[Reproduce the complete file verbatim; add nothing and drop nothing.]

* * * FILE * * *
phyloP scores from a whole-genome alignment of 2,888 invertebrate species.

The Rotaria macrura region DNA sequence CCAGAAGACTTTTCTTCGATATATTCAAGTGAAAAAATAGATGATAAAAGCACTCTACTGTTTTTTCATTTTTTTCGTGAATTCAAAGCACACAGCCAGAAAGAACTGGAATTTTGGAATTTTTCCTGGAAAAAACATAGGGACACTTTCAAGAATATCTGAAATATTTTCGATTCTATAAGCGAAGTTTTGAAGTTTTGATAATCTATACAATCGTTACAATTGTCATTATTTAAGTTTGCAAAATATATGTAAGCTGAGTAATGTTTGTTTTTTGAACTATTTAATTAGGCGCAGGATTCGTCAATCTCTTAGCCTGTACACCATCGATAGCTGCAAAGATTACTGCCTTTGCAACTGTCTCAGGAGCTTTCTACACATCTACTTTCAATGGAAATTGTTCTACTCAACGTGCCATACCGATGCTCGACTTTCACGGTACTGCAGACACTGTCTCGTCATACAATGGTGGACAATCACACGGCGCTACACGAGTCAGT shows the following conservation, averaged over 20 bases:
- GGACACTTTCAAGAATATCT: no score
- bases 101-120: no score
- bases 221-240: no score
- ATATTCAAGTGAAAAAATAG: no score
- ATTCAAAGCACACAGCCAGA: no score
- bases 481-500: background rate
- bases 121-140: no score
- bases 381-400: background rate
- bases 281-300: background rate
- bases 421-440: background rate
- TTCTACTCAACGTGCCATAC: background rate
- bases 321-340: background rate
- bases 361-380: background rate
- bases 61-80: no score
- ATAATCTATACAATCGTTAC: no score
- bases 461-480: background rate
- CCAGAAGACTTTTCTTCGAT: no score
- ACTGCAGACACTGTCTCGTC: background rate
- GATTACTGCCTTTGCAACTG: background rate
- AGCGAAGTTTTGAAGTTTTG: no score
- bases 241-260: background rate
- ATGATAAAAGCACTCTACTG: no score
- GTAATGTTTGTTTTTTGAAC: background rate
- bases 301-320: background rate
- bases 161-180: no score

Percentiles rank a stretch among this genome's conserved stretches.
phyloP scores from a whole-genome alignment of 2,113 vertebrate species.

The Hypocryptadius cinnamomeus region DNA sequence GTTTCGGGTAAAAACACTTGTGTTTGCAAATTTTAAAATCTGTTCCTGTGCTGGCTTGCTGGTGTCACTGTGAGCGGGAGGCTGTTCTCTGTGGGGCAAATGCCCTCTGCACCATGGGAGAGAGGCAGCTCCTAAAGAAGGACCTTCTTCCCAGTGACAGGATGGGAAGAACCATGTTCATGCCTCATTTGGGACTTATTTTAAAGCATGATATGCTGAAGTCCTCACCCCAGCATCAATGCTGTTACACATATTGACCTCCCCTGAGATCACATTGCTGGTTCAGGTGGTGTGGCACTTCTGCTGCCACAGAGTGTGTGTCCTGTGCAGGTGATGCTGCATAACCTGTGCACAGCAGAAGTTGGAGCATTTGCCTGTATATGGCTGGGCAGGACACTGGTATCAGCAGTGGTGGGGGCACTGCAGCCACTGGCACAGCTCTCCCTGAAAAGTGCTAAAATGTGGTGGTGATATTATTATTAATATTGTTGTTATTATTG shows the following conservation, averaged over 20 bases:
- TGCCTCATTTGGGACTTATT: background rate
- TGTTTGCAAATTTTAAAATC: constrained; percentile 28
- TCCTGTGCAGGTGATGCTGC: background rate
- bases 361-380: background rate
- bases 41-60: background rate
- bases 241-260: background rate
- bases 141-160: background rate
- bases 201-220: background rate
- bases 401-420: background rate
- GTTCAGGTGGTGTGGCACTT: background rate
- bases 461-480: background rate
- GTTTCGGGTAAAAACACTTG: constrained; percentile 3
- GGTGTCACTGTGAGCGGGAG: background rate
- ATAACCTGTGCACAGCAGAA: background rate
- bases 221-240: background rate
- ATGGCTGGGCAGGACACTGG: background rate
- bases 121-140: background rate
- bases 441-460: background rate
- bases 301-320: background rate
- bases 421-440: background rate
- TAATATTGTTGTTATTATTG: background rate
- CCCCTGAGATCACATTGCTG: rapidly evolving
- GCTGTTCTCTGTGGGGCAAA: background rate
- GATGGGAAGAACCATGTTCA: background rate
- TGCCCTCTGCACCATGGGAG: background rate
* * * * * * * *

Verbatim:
phyloP scores from a whole-genome alignment of 2,888 invertebrate species.

The Rotaria macrura region DNA sequence CCAGAAGACTTTTCTTCGATATATTCAAGTGAAAAAATAGATGATAAAAGCACTCTACTGTTTTTTCATTTTTTTCGTGAATTCAAAGCACACAGCCAGAAAGAACTGGAATTTTGGAATTTTTCCTGGAAAAAACATAGGGACACTTTCAAGAATATCTGAAATATTTTCGATTCTATAAGCGAAGTTTTGAAGTTTTGATAATCTATACAATCGTTACAATTGTCATTATTTAAGTTTGCAAAATATATGTAAGCTGAGTAATGTTTGTTTTTTGAACTATTTAATTAGGCGCAGGATTCGTCAATCTCTTAGCCTGTACACCATCGATAGCTGCAAAGATTACTGCCTTTGCAACTGTCTCAGGAGCTTTCTACACATCTACTTTCAATGGAAATTGTTCTACTCAACGTGCCATACCGATGCTCGACTTTCACGGTACTGCAGACACTGTCTCGTCATACAATGGTGGACAATCACACGGCGCTACACGAGTCAGT shows the following conservation, averaged over 20 bases:
- GGACACTTTCAAGAATATCT: no score
- bases 101-120: no score
- bases 221-240: no score
- ATATTCAAGTGAAAAAATAG: no score
- ATTCAAAGCACACAGCCAGA: no score
- bases 481-500: background rate
- bases 121-140: no score
- bases 381-400: background rate
- bases 281-300: background rate
- bases 421-440: background rate
- TTCTACTCAACGTGCCATAC: background rate
- bases 321-340: background rate
- bases 361-380: background rate
- bases 61-80: no score
- ATAATCTATACAATCGTTAC: no score
- bases 461-480: background rate
- CCAGAAGACTTTTCTTCGAT: no score
- ACTGCAGACACTGTCTCGTC: background rate
- GATTACTGCCTTTGCAACTG: background rate
- AGCGAAGTTTTGAAGTTTTG: no score
- bases 241-260: background rate
- ATGATAAAAGCACTCTACTG: no score
- GTAATGTTTGTTTTTTGAAC: background rate
- bases 301-320: background rate
- bases 161-180: no score

Percentiles rank a stretch among this genome's conserved stretches.
phyloP scores from a whole-genome alignment of 2,113 vertebrate species.

The Hypocryptadius cinnamomeus region DNA sequence GTTTCGGGTAAAAACACTTGTGTTTGCAAATTTTAAAATCTGTTCCTGTGCTGGCTTGCTGGTGTCACTGTGAGCGGGAGGCTGTTCTCTGTGGGGCAAATGCCCTCTGCACCATGGGAGAGAGGCAGCTCCTAAAGAAGGACCTTCTTCCCAGTGACAGGATGGGAAGAACCATGTTCATGCCTCATTTGGGACTTATTTTAAAGCATGATATGCTGAAGTCCTCACCCCAGCATCAATGCTGTTACACATATTGACCTCCCCTGAGATCACATTGCTGGTTCAGGTGGTGTGGCACTTCTGCTGCCACAGAGTGTGTGTCCTGTGCAGGTGATGCTGCATAACCTGTGCACAGCAGAAGTTGGAGCATTTGCCTGTATATGGCTGGGCAGGACACTGGTATCAGCAGTGGTGGGGGCACTGCAGCCACTGGCACAGCTCTCCCTGAAAAGTGCTAAAATGTGGTGGTGATATTATTATTAATATTGTTGTTATTATTG shows the following conservation, averaged over 20 bases:
- TGCCTCATTTGGGACTTATT: background rate
- TGTTTGCAAATTTTAAAATC: constrained; percentile 28
- TCCTGTGCAGGTGATGCTGC: background rate
- bases 361-380: background rate
- bases 41-60: background rate
- bases 241-260: background rate
- bases 141-160: background rate
- bases 201-220: background rate
- bases 401-420: background rate
- GTTCAGGTGGTGTGGCACTT: background rate
- bases 461-480: background rate
- GTTTCGGGTAAAAACACTTG: constrained; percentile 3
- GGTGTCACTGTGAGCGGGAG: background rate
- ATAACCTGTGCACAGCAGAA: background rate
- bases 221-240: background rate
- ATGGCTGGGCAGGACACTGG: background rate
- bases 121-140: background rate
- bases 441-460: background rate
- bases 301-320: background rate
- bases 421-440: background rate
- TAATATTGTTGTTATTATTG: background rate
- CCCCTGAGATCACATTGCTG: rapidly evolving
- GCTGTTCTCTGTGGGGCAAA: background rate
- GATGGGAAGAACCATGTTCA: background rate
- TGCCCTCTGCACCATGGGAG: background rate